Will Tschetter says he doesn’t care what level of college basketball he eventually plays, whether that be high-major or mid-major.
And no, getting little attention so far from Big Ten Conference schools does not keep him up at night. The 6-feet-8 Stewartville junior, who led the state in scoring this past season at 33 points per game, is refusing to get caught up in status.
He’s only looking for a good fit.
“I don’t think the size of the school or the name matters much to me,” said Tschetter, who’s been offered scholarships by Division I schools Northern Iowa, North Dakota State, Wyoming, Loyola Chicago, Toledo, James Madison, Colorado State and South Dakota State. “I’m just looking for the best fit for me, my family and my academics.”
Tough to guess where Tschetter will wind up. The next few months would have been a key recruiting time for him, with spring and then summer AAU basketball going on and college coaches routinely flocking to watch. But with COVID-19 in the way, there’s a chance that none of it gets played.
Instead, college coaches are going to have to spy around the outdoor basketball court at the Tschetter family farm in order to get a good look at him these days. That’s where he can continually be spotted putting up shots and doing workouts, often led by his mom, former Stewartville and North Dakota State University basketball standout Kasey Morlock (now Kasey Tschetter).
Kasey knows her stuff. She’s a former Ms. Basketball award winner in Minnesota and was a three-time Division II All-American. She’s regularly putting that knowledge to good use as she and her husband, Garth Tschetter (a former NDSU wide receiver), have three boys — Will, eighth-grader Henry and fifth-grader Pete. Kasey is their primary basketball “teacher.”
“(Kasey) is a great role model for us,” Will said. “She’s always out there with us, pushing us and giving us good advice. She shows us lots of basketball stuff, with footwork and analyzing our shots.”
This is a sports household, and now more than ever. All three boys begin most mornings with a weight workout together, then a large chunk of their afternoons are spent getting up shots, with Kasey offering pointers and acting as their primary rebounder.
“Today, Will made 200 (3-pointers) and he went to four different places on the court and had to make 10 shots in a row, from each spot,” Kasey said. “I always told him that if you want to play college basketball, that you have to be ready.”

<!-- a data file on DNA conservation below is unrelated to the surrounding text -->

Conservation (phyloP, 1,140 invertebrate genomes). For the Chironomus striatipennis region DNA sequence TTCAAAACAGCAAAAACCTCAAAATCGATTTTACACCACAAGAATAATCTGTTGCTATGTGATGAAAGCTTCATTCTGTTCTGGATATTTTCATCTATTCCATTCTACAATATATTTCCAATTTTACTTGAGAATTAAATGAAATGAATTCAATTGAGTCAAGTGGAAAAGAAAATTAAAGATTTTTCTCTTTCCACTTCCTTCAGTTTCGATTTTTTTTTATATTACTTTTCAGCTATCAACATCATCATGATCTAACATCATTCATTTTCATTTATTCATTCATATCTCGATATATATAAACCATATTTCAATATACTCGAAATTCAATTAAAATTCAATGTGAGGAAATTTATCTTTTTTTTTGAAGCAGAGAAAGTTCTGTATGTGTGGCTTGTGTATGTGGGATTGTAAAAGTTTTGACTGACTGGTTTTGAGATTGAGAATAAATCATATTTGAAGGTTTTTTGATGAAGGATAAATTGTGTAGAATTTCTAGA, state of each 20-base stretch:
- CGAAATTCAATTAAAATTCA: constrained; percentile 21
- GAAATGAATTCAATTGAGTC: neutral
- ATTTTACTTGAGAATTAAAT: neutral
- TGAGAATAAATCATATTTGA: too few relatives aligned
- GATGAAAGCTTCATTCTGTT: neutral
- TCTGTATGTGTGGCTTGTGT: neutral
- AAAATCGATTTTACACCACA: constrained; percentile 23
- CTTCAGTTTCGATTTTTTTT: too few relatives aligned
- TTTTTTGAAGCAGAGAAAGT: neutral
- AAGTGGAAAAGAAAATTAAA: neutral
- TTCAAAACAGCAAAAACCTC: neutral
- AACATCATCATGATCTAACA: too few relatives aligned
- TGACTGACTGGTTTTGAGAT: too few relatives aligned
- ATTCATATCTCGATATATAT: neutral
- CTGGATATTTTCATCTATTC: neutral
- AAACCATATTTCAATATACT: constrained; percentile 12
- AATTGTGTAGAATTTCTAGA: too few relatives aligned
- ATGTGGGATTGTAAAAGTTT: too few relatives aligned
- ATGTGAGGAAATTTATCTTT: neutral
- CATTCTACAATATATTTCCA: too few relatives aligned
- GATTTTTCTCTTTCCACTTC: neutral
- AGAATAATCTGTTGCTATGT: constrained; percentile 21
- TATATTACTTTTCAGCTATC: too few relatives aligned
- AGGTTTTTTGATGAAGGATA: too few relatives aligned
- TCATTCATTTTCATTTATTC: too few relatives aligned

Garth helps get Will ready, too. When he comes out to join his sons, that’s when the 2-on-2 basketball starts. Kasey steps aside then, mostly due to having two shoulders “that are shot.”
Will has seen his game continue to expand this spring, which is a scary prospect for future opponents. He’d already made a massive step this past season, going from averaging 21 points per game as a sophomore, to a state-leading 33 this year. And he did it with stunning efficiency. Despite having two to three defenders draped on him much of the time, Tschetter shot 66 percent on 2-pointers, 45 percent on 3s and 82 percent from the free-throw line. He got those points in all kinds of ways, from post-ups, to drives, to long-range shooting, to alley-oop dunks. He also managed 11 rebounds per game.
Stewartville coach Adam Girtman attributed Tschetter’s monster season to him having reached some physical maturity.
“He became a lot more coordinated,” Girtman said. “You can tell now with that muscle definition really starting to come. Plus, he puts in hours and hours into his skills with drills.”
Tschetter, also a standout quarterback on the Stewartville football team, began this past basketball season not really sure how things were going to go, for him or the team.
He put together some big games early that gave him pause.
“I was thinking, ‘man, this is great,’” Tschetter said. “But I wasn’t so sure I’d be able to keep it up. I was hoping our team could keep winning. And as we did, things kind of snowballed for us. We gained so much confidence. It was crazy fun. It was some of the most fun I’ve ever had in basketball. We had so many great guys.”
Tschetter never let up and neither did his teammates. By the time the season was done the Tigers were 25-6, had upset state power Lake City, and had made it all the way to the Section 1AA championship game, where they lost to No. 1-ranked Caledonia.
And Tschetter had firmly put himself on the Minnesota basketball map, having been named to the All-State team.
Now, he’s working on taking things up another level. That and figuring out where he’s going to go to college. He has an ever-expanding list of schools to choose from.